Genomic Transitions Between Modes of Sex-Determination – (Tasmania, Australia)

University of Tasmania
Hobart, Australia
Job Category
Post Doctoral Appointments
approximately $AUS 75,075 p.a., plus superannuation
Start Date
Last Date to Apply
Fixed term, full-time, 3 years PROJECT THEME Sex-determination controls the most significant variation within animals—the division into males and females. While the different systems of sex-determination involving genetic or environmental control are relatively well understood, transitions between these systems remain enigmatic in evolutionary biology. This project aims to address this gap by revealing the genomic changes required to transition between modes, using one of only two known lizard species exhibiting both genetic and temperature control of sex. This knowledge will have important implications for species conservation, facilitating predictions of highly biased sex ratios under climate change, plus potential commercial applications for species where the production of one sex is favoured. A Postdoc position is available to contribute to this research. The postdoc will perform advanced genomic and transcriptomic sequencing of species of Australian lizards to identify the genomic changes accompanying transitions between genetic and temperature-dependent sex determination. This collaborative research project is funded by an Australian Research Council Discovery Project grant awarded to the University of Tasmania (Assoc Profs Erik Wapstra and Chris Burridge), the University of Canberra (Prof Tariq Ezaz), and the University of Vienna (Prof. Oleg Simakov). This Postdoc will be based at the University of Tasmania, but will also work closely with Prof Simakov at the University of Vienna and a PhD student conducting related cytogenetic studies at the University of Canberra. THE IDEAL CANDIDATE The ideal candidate is expected to have knowledge in relevant aspects of genomics (e.g. NGS genome and transcriptome sequencing, mapping, screening for orthologs and homologs, assembly, annotation). Knowledge of sex determination is also desirable. The candidate will be self-motivated and well-organised, with a demonstrated capacity to learn and apply the broad skill set necessary for the successful completion of a research project. The successful candidate will be able to work alongside a wide variety of people in multi-function and multicultural laboratories. The successful candidate will also have a strong commitment and demonstrated excellence in research and research communication.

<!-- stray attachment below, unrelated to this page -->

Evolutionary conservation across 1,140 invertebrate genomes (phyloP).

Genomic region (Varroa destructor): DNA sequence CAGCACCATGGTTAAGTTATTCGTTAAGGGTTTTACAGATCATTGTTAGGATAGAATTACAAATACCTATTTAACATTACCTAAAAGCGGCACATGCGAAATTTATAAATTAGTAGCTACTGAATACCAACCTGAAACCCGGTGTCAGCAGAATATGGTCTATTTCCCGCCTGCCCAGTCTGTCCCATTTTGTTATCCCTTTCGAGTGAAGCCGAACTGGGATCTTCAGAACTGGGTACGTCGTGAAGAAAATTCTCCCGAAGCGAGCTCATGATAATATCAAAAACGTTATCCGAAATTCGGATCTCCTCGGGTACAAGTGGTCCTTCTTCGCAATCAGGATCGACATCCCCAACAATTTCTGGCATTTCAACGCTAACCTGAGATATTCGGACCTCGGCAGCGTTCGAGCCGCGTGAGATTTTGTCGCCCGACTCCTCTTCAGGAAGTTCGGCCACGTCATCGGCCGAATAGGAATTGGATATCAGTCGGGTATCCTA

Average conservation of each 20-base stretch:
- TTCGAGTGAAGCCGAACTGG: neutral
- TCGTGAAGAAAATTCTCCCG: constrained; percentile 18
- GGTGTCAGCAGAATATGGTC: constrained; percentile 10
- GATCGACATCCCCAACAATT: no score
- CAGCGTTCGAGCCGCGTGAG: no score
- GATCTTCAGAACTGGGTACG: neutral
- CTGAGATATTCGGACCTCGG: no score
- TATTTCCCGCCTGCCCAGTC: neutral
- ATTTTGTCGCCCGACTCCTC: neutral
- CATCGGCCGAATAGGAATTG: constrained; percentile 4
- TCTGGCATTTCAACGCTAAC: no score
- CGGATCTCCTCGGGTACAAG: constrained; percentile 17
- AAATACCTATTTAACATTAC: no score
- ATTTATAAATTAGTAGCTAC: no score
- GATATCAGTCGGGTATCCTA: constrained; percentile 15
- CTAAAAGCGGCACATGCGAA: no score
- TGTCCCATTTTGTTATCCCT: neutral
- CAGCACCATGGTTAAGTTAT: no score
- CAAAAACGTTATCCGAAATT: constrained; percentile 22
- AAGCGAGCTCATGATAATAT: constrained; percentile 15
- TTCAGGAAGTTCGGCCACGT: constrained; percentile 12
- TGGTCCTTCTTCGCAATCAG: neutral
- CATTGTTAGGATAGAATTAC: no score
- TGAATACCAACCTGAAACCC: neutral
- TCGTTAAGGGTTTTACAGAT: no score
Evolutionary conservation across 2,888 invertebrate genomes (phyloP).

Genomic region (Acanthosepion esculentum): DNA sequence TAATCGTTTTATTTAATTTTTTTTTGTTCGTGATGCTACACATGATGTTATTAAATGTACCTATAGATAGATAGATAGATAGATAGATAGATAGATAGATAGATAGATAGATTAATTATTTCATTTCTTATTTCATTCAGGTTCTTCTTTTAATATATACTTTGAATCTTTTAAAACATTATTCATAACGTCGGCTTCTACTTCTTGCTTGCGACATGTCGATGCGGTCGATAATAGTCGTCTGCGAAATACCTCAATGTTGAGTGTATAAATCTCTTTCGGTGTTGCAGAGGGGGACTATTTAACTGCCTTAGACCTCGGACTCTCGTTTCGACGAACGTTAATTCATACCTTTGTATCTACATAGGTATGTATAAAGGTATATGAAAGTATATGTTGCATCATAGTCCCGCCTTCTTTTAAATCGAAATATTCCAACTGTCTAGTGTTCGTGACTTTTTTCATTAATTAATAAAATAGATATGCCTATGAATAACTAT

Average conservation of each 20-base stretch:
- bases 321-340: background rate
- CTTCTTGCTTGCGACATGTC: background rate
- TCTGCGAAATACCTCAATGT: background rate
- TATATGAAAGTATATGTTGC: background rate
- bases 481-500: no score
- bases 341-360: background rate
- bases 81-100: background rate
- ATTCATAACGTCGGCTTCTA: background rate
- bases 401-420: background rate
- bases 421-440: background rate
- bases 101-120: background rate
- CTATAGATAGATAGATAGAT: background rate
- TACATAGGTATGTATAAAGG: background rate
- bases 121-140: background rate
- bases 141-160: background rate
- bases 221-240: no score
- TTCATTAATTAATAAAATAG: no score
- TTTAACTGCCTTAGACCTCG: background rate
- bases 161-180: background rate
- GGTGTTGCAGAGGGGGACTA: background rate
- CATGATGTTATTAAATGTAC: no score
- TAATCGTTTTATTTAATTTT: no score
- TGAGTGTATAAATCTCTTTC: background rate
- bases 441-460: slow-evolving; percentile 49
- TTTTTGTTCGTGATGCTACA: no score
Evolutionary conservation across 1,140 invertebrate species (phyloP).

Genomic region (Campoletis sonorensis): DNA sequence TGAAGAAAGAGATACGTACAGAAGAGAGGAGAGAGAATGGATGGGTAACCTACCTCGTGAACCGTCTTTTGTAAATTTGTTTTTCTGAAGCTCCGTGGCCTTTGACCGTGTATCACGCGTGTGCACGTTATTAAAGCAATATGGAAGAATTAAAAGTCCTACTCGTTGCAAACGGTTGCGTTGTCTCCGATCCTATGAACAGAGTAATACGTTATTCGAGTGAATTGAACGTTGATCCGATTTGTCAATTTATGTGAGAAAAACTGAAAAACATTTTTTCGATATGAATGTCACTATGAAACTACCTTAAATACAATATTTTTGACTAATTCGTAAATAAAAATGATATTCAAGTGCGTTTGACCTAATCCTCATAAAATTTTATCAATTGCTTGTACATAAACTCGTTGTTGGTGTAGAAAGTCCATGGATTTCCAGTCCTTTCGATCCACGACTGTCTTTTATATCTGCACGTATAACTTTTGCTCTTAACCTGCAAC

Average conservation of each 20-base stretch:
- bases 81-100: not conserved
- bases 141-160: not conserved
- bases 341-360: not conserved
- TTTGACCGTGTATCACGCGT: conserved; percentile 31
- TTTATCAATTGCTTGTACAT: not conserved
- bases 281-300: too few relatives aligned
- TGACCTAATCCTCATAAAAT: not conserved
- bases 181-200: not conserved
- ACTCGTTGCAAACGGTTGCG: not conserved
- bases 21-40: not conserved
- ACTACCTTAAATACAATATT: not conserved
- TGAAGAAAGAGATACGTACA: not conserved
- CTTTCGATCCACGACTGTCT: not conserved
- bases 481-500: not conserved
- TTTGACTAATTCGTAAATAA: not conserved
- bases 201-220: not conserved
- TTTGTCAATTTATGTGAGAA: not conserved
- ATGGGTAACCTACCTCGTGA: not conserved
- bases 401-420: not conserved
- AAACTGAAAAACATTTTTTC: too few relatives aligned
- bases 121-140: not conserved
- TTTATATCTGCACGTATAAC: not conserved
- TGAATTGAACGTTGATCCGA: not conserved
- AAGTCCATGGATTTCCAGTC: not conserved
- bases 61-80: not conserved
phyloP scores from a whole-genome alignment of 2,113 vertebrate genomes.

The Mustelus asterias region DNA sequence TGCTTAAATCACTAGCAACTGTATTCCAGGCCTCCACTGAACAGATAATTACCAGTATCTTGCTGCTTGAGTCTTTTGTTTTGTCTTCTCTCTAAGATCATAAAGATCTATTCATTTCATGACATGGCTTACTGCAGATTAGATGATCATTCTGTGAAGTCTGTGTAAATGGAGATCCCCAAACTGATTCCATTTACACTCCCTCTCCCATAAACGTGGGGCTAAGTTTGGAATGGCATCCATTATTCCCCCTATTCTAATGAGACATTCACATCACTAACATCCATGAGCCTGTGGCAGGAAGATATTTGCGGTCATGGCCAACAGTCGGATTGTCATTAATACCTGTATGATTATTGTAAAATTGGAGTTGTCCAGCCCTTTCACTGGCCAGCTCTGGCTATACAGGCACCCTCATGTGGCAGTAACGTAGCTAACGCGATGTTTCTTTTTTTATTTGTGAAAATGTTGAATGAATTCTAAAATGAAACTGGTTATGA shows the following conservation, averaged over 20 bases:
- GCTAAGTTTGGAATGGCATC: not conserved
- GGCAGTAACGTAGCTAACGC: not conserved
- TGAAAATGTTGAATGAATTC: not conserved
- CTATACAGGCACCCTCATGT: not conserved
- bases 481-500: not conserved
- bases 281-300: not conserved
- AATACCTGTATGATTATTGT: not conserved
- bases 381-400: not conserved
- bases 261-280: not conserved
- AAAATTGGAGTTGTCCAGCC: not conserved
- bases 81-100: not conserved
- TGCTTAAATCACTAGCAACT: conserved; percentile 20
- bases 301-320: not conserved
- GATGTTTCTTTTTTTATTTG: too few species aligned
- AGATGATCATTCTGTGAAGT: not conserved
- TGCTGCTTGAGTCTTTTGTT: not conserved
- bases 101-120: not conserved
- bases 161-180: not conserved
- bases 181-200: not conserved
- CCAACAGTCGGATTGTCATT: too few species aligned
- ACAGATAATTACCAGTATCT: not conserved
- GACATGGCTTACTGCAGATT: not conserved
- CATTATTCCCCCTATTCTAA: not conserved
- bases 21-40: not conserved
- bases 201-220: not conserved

SELECTION CRITERIA Essential A PhD, and experience in a relevant research area Knowledge and demonstrated expertise in areas such as NGS genome and transcriptome sequencing, mapping, screening for orthologs and homologs, and genome assembly and annotation. A demonstrated record of publication of scientific research in high-ranking international peer-review journals Desirable Knowledge of sex determination systems Knowledge and demonstrated expertise in phylogenetics, trait mapping, and ancestral state reconstruction The position is open to all nationalities. There is the potential to start this project remotely (i.e., outside Australia), given the nature of the project, desired start time (late 2020, early 2021) and the current challenges of international travel to Australia. HOW TO APPLY Interested applicants should submit a cover letter, CV, responses to the selection criteria listed above, and contact details of 2 potential referees to:
Contact Person
Chris Burridge
Contact eMail
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